Oat Milk: Oat milk is naturally free of dairy, lactose, soy, and nuts, which is a significant benefit for individuals with dietary restrictions or food allergies. Oat milk, like many other non-dairy choices, usually has fortified calcium, vitamin D, vitamin A, and riboflavin.4 It also offers a bit more protein and fiber than other options (around 3-5 grams per cup).4The disadvantage? Oat milk often contains more carbs and calories than other plant-based alternatives, with a cup of most brands containing roughly 100 calories or more.4
Coconut Milk: This plant milk has more saturated fat than other plant milks and lacks protein and calcium, therefore it doesn’t compare nutritionally to other plant milks. An 8-ounce glass of unsweetened coconut milk beverage has 45 calories, no protein, 1 gram of carbs, 4 grams of saturated fat, and just 10% of the RDA for calcium.2
Pea Milk: Pea milk has a similar taste and consistency to cow’s milk. This makes it an excellent choice for individuals who dislike the thin consistency and nutty flavor of other milk substitutes. One 8-ounce cup of sweetened pea milk has about 100 calories, 4.5 grams of fat, 6 grams of carbohydrates, and 6 grams of sugar.5 Pea milk also contains iron, potassium, vitamin A, and vitamin D. This milk is also an environmentally friendly choice because yellow peas are easy and cheap to grow.5 Additionally, it uses less water than almond milk and has a smaller carbon footprint than cow’s milk.
A2 Milk: This milk is 100% real milk from local US farms that comes from cows that naturally produce only the A2 protein and no A1.6 It has the same nutrition and creamy taste as regular dairy milk and research suggests A2 milk may help avoid stomach discomfort in some people.6 You should not drink A2 milk if you are allergic to milk or are lactose intolerant.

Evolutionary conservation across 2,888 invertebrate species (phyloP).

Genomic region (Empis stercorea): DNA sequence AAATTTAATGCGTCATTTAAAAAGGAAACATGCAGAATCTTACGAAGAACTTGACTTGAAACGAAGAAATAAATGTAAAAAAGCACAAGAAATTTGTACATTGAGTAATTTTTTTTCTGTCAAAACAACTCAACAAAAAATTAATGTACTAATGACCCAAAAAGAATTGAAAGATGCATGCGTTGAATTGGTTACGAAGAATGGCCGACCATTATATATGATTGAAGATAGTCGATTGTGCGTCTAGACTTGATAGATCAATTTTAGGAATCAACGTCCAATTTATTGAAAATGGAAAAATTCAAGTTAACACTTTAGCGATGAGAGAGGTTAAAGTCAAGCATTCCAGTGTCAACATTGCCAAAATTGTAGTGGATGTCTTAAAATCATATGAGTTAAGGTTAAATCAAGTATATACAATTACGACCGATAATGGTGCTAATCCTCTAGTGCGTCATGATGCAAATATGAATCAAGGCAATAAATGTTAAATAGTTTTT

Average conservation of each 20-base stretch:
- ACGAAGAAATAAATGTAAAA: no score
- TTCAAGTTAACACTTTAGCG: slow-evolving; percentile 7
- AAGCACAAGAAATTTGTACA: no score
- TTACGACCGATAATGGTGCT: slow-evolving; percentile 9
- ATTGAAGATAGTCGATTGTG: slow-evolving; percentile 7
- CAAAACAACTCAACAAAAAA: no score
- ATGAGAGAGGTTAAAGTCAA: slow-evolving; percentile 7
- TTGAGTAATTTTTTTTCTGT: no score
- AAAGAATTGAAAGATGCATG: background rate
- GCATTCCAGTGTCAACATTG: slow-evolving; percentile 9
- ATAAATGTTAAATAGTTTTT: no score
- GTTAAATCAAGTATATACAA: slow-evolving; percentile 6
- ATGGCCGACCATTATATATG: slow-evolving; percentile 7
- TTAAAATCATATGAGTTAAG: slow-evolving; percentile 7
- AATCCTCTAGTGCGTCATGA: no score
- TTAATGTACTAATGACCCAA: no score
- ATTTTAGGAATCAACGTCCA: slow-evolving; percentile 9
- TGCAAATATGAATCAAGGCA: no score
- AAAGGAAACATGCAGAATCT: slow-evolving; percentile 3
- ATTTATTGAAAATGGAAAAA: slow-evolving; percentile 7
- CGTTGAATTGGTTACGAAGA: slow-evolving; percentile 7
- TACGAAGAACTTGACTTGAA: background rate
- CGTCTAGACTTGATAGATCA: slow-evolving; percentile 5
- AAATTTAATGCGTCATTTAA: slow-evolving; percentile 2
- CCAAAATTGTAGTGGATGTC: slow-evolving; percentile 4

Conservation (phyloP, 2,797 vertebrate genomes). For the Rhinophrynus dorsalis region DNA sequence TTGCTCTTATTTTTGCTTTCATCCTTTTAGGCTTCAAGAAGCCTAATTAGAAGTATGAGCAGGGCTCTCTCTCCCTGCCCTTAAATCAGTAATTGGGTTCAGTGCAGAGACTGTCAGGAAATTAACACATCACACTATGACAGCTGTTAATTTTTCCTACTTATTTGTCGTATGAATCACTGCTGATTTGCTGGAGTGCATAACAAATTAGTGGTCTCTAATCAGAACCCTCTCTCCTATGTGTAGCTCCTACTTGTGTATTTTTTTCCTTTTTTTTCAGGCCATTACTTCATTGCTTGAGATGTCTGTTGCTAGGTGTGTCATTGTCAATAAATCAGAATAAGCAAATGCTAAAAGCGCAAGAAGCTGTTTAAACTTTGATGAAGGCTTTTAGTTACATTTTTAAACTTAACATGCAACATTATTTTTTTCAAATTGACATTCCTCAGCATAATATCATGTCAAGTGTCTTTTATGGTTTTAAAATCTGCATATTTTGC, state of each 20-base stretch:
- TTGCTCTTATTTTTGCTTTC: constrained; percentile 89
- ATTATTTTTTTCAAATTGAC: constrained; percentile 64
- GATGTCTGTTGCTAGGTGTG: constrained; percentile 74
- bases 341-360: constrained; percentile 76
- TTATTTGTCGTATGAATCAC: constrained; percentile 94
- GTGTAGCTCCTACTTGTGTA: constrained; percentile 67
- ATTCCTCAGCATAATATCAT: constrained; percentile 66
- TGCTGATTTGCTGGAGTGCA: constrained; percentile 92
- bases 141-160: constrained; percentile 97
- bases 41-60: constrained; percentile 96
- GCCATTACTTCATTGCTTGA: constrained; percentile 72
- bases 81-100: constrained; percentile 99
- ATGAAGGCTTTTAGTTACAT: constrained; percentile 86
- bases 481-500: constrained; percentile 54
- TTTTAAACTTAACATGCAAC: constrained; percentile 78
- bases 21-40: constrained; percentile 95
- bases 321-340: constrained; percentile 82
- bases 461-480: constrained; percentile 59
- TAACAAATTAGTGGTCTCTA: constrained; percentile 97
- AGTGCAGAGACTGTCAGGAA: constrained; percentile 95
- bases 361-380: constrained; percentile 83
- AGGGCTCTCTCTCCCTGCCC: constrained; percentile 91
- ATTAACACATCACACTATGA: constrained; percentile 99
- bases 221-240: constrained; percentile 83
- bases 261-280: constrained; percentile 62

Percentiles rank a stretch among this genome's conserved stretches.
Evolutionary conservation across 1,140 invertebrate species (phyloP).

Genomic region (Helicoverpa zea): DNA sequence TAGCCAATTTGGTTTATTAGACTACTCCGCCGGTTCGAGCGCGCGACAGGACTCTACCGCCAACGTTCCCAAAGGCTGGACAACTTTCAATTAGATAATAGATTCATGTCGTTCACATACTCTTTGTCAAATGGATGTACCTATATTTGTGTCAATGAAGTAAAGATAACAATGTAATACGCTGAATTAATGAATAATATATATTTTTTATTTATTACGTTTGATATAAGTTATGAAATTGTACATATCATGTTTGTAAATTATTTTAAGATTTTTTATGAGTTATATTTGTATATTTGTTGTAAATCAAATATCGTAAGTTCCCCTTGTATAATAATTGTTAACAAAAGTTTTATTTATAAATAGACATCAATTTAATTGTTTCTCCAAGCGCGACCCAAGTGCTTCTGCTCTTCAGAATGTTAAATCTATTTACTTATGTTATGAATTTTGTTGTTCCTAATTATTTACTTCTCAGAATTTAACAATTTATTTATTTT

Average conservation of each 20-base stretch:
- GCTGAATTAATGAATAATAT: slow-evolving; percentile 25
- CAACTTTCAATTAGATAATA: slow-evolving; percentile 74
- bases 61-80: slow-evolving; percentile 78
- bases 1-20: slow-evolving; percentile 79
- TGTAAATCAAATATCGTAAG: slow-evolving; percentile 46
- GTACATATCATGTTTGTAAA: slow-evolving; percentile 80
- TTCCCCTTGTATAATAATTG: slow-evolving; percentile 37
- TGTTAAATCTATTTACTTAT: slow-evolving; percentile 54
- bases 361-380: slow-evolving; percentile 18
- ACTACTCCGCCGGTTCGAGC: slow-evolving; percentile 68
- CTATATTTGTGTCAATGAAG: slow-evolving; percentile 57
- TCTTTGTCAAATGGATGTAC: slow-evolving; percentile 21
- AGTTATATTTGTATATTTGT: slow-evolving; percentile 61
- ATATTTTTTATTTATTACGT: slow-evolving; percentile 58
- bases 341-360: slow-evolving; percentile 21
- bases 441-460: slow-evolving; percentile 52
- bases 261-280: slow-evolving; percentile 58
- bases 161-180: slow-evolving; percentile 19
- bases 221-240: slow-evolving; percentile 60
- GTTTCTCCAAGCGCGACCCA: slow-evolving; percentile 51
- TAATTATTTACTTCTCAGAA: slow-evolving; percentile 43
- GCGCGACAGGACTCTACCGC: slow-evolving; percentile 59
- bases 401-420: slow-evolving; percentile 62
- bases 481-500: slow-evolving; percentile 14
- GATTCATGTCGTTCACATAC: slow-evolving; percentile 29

Ultra-filtered Milk): Ultra-filtered milk is made from dairy milk. It comes from a cow, and passes under pressure through a thin membrane. This separates, or filters, the water and lactose (sugar) from the other components of the milk. The processors are essentially removing some of the natural water and sugar and what is left behind is lactose-free milk that has more protein, more calcium, and less sugar.7 Many agree that the taste is more creamy and rich when compared to regular milk. This is a great option for those who are lactose intolerant, athletes who turn to protein drinks for exercise recovery, those with diabetes who monitor their carbohydrate intake, and women at risk for osteoporosis and struggle with taking in adequate calcium.7
- Iftikhar, N. (2020, May 11). Is milk bad for you? Here’s what the research says. Healthline.
- Choosing the right milk for you. Eehealth.Org. Retrieved May 15, 2022.
- Danahy, A., MS, & RDN. (2019, November 12). The 7 healthiest milk options. Healthline.
- schneik. (2021, November 11). What you need to know when choosing milk and milk alternatives. Cleveland Clinic.
- Health benefits of pea milk. WebMD. Retrieved May 15, 2022.
- Real cows’ milk – love milk again. A2milk.Com. Retrieved May 15, 2022.
- Is ultra-filtered milk worth buying? What you need to know. (2020, February 6). Eat This Not That.
Maryann Walsh, MFN, RD, CDE
Registered Dietitian/ Consultant